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Terry Carter of Travertine Spa: “Not everyone is your customer”

Quality: Not everyone is your customer. Some people prefer generic products with synthetic ingredients. Our customers read the labels and care about quality natural preservatives. Cost: Establish realistic pricing. Customers are savvy and will comparison shop. Market: We spend a part of every day marketing our products to tv, influencers and retailers. As part of […]

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Quality: Not everyone is your customer. Some people prefer generic products with synthetic ingredients. Our customers read the labels and care about quality natural preservatives.

Cost: Establish realistic pricing. Customers are savvy and will comparison shop.

Market: We spend a part of every day marketing our products to tv, influencers and retailers.


As part of our series called “5 Things You Need To Know To Create A Very Successful Lifestyle Brand”, I had the pleasure of interviewing Terry Carter, CEO, Travertine Spa Collection, a seasoned business professional with over 30 years of combined experience in entrepreneurship, corporate strategy, international business, product development, product placement and intellectual property law. His career ranges from positions in government and law firms to Fortune 500 companies.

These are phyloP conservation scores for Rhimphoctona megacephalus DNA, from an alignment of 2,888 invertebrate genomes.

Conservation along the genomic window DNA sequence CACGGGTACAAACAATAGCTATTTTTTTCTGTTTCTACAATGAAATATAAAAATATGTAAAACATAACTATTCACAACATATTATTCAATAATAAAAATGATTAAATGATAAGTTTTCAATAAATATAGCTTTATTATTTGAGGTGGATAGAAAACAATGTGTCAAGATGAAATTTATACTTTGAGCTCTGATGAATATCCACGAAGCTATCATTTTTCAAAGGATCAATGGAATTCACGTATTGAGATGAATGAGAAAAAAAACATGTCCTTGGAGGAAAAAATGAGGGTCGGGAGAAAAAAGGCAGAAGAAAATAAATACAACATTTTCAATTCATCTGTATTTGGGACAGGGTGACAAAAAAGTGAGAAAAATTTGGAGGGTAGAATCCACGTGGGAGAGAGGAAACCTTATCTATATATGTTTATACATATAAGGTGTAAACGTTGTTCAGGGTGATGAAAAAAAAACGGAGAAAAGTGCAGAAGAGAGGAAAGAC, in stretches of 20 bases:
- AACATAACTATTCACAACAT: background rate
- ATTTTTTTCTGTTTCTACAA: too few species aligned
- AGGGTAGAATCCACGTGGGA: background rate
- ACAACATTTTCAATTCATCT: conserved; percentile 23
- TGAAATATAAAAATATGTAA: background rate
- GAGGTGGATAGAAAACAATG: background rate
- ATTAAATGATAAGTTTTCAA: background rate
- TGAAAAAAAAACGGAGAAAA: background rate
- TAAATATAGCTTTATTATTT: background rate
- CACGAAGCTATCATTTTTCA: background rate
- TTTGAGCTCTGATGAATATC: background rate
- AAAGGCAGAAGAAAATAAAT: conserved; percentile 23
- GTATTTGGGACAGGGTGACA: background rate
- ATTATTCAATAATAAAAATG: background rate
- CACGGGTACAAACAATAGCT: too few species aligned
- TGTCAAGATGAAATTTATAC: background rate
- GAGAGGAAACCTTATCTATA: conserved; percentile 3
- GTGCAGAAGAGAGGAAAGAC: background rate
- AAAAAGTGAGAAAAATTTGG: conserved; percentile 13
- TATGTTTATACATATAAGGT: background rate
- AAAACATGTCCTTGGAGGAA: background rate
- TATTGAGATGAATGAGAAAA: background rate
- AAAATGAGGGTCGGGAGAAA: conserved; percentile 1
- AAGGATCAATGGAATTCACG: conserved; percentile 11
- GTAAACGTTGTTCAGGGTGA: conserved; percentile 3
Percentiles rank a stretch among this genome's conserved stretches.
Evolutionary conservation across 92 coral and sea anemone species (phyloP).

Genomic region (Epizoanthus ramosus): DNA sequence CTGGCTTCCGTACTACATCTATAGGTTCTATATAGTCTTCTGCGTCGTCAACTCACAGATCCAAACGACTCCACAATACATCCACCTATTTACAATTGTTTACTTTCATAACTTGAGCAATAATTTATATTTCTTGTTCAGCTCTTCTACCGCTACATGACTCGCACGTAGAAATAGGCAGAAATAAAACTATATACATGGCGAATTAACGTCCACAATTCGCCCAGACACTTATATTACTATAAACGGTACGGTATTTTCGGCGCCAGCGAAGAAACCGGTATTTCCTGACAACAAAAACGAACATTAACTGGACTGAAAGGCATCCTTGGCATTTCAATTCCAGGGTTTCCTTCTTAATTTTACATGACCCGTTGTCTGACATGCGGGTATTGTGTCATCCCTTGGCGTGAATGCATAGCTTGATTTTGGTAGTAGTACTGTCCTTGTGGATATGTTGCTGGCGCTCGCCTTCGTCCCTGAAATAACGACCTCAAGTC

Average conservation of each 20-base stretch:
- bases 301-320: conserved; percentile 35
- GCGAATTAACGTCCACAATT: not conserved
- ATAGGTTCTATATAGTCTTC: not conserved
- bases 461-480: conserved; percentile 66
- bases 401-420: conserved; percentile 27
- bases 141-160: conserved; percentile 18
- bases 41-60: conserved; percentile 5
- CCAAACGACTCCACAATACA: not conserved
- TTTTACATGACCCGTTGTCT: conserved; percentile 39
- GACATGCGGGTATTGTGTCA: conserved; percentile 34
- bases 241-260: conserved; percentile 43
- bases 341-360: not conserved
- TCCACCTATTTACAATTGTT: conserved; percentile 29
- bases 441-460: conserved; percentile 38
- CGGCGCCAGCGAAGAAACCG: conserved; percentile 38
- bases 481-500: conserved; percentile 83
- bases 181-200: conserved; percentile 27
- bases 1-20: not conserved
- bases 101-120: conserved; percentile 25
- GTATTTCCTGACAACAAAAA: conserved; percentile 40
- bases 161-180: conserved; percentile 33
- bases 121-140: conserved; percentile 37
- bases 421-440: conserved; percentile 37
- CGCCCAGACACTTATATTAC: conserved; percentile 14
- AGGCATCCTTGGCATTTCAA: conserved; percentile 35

Terry began his career in Japan as a United Nations trained Information Officer coordinating development assistance in Asia and served as an interpreter for the deputy mayor of Yokohama. He earned a BA in International Affairs with a minor in Japanese from the University of Puget Sound. Terry then went on to earn his Juris Doctor from the Washington College of Law at American University. While he was a law student, he worked in the patent and antitrust group at Morgan Lewis and Bockius LLP, one of the largest law firms in America. Further studies include corporate contracts and international joint ventures at the National University of Singapore. Terry also served as a project finance intern at the Export Import Bank of the United States where he drafted the Ex-Im Bank Charter for Funding Request document, which was then reviewed and approved by Congress.

Terry is a strong analytically and creatively. He amalgamates all of his experience into his projects. While brand building, he will draft his own contracts, conduct FTC research, create fragrances and manage trademarks.